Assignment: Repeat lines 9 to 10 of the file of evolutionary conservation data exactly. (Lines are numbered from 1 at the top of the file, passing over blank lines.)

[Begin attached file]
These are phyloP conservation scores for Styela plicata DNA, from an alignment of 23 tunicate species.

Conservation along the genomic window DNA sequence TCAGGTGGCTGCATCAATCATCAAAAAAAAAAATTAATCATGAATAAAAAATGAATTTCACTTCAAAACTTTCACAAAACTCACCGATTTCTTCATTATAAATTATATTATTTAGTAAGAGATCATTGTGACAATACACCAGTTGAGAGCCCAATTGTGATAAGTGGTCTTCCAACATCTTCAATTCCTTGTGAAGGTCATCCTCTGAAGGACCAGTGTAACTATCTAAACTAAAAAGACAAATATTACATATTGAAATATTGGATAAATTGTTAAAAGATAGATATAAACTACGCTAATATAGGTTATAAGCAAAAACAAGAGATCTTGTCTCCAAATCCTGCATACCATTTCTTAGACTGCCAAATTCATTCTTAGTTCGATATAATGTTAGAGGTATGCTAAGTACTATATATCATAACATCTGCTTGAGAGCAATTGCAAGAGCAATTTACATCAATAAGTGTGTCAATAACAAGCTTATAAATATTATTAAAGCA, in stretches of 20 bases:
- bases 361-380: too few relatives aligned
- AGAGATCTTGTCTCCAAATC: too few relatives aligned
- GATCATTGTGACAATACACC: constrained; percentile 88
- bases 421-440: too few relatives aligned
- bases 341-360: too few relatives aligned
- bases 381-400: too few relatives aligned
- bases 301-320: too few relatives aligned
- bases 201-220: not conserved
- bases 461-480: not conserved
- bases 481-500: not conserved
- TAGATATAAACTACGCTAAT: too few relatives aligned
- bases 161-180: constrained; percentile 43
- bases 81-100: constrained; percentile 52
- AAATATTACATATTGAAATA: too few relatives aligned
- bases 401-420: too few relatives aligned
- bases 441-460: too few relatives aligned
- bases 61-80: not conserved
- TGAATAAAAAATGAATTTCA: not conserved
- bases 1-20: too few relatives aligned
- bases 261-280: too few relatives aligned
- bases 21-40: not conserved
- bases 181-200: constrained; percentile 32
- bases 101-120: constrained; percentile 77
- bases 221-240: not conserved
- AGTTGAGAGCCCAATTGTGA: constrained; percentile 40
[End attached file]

- bases 301-320: too few relatives aligned
- bases 201-220: not conserved